Galileo Galilei (15 February 1564 – 8 January 1642) laid, with Kepler, the foundations of the Scientific Revolution. He created fundamental concepts in kinematics, dynamics, and ballistics. His observations using the telescope played a decisive role in establishing the Copernican system. He was the first to clearly annunciate the relativity principle and the (weak) equivalence principle: both played central roles in Newton’s and later Einstein’s theory of gravity. His principle of inertia was incorrect, however, in identifying circular motions as ‘natural’; Descartes was the first to state it in terms of rectilinear motion.
Galileo’s views were investigated by the Inquisition, first in 1615, and again, following publication of his Dialogue Concerning the Two Chief World Systems (which appeared to attack Pope Urban VIII) in 1633. In the latter inquisition he was condemned and forced to recant his views concerning the motion of the Earth: he was confined to house arrest for the rest of his life. During this time, however, he wrote his masterpiece Discourses and Mathematical Demonstrations concerning Two New Sciences, in which he summarised a lifetime of scientific work. It was smuggled out of Italy and published by Lodewijk Elzevir in Leiden, Holland, in 1638.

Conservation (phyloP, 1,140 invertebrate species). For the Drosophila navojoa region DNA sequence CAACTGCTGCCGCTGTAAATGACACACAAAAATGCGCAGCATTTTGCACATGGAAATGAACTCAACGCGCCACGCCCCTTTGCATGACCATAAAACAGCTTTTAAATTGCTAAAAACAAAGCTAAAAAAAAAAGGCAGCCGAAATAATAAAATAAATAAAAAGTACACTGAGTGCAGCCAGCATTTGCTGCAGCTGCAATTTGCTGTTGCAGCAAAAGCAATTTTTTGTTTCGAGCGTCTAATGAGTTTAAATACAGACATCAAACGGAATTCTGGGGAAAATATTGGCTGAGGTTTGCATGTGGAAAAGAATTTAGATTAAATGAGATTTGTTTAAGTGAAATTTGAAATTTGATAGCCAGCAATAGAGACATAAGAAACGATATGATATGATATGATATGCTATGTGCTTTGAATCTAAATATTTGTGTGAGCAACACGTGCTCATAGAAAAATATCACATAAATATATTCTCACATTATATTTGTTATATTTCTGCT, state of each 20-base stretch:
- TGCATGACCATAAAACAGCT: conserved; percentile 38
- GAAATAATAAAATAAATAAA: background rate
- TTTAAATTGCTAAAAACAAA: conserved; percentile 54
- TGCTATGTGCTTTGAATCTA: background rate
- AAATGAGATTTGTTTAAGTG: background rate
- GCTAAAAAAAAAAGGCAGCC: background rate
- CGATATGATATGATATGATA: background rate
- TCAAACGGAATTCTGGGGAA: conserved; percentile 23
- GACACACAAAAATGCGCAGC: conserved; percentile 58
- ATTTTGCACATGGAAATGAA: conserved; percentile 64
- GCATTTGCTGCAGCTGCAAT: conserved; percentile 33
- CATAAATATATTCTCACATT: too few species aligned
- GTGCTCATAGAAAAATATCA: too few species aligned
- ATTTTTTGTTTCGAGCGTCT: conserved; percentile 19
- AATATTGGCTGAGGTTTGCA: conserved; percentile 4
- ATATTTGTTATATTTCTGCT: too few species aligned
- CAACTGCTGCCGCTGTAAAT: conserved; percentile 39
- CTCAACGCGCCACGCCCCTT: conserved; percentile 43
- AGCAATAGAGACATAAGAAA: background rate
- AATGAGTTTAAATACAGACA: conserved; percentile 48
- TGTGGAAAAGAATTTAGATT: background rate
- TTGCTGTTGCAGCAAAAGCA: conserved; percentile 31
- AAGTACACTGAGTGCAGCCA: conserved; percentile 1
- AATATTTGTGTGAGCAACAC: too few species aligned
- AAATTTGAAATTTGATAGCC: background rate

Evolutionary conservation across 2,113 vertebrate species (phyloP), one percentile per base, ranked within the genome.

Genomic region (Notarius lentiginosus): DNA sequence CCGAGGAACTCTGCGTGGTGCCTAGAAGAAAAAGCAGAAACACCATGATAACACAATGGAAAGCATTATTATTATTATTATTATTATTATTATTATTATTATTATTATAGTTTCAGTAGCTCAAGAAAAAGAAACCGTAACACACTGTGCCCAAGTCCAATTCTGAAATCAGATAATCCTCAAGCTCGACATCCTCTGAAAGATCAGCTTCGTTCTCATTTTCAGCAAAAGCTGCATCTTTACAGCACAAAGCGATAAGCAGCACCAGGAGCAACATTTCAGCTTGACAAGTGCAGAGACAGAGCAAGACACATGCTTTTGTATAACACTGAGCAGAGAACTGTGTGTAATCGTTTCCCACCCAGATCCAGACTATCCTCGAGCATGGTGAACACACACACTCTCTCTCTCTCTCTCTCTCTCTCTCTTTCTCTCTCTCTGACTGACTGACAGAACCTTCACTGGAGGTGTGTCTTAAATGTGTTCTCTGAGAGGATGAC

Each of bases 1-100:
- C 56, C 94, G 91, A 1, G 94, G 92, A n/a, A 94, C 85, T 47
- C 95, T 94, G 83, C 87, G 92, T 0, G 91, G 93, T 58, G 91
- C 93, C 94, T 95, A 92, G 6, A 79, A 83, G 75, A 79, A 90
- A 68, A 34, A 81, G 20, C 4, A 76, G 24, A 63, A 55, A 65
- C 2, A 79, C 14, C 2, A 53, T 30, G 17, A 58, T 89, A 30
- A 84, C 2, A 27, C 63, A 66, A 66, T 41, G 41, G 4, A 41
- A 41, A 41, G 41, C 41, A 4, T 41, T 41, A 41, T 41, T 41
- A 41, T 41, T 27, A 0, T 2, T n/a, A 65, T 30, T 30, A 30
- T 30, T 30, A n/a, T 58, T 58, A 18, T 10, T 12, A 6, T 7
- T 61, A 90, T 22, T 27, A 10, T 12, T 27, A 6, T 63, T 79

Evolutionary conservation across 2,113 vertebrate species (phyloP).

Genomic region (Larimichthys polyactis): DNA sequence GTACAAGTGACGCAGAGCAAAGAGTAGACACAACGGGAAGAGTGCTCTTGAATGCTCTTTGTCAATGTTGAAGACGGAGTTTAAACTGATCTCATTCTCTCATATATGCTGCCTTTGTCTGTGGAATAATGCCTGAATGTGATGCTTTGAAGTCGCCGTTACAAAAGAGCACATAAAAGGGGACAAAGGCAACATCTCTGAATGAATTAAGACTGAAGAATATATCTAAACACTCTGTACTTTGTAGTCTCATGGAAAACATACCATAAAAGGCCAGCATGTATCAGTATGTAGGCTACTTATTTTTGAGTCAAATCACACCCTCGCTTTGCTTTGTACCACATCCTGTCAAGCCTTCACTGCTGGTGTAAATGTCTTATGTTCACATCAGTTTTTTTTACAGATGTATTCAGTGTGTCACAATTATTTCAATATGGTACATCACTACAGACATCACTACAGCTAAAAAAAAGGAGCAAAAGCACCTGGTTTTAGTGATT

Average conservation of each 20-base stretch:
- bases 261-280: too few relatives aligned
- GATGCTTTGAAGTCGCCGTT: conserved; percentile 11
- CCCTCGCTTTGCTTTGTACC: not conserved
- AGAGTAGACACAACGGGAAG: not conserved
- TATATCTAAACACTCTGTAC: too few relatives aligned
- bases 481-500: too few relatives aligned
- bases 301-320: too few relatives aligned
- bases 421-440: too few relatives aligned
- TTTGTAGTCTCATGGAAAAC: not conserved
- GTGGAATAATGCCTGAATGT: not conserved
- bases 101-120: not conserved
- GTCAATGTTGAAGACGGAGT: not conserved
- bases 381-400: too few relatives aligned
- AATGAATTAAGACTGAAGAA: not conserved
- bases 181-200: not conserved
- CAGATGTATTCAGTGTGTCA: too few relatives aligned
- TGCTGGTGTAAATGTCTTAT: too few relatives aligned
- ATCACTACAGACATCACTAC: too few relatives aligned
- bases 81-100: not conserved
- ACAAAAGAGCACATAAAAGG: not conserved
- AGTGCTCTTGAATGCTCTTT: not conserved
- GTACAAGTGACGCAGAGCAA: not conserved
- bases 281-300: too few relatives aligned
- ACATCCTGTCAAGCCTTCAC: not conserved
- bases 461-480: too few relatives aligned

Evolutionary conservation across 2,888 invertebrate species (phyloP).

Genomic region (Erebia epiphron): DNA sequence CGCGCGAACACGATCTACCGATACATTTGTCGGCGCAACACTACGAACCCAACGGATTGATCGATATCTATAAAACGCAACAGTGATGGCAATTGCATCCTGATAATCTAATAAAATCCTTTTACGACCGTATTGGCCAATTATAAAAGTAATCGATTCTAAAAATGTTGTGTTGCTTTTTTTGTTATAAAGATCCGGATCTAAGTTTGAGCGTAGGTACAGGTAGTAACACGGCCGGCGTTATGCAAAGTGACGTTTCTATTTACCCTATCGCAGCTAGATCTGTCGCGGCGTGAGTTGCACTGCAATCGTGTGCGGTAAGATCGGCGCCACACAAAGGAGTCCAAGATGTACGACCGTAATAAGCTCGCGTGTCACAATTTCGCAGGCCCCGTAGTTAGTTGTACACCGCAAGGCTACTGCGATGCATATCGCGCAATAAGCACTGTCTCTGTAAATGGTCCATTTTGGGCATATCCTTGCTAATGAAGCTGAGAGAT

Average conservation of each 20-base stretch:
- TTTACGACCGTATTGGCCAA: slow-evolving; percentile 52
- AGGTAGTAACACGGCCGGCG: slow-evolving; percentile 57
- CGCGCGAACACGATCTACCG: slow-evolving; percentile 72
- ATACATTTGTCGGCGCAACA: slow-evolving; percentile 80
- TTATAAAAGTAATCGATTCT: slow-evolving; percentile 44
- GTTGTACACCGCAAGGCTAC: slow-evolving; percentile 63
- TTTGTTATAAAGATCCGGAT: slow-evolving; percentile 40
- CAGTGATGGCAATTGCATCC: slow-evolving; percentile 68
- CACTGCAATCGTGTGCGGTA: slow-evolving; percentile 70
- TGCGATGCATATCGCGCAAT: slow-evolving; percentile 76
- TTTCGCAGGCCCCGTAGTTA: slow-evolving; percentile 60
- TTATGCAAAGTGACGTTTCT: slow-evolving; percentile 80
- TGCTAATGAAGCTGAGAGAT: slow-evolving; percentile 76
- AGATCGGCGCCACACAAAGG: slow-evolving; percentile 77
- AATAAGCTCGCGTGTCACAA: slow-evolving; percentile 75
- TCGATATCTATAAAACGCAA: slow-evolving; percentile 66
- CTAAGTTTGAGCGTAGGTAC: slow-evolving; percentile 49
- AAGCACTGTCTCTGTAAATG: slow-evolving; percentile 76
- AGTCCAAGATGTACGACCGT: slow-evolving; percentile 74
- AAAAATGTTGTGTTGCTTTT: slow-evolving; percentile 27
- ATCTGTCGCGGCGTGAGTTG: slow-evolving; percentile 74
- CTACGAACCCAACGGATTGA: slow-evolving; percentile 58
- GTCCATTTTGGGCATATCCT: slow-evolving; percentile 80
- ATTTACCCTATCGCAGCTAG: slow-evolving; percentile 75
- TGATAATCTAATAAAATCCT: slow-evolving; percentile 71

Numerous books and plays have been written about Galileo. The most famous is Life of Galileo, by Bertold Brecht. A recent and authoritative biography is J.L. Helibron’s Galileo, Oxford University Press, 2010.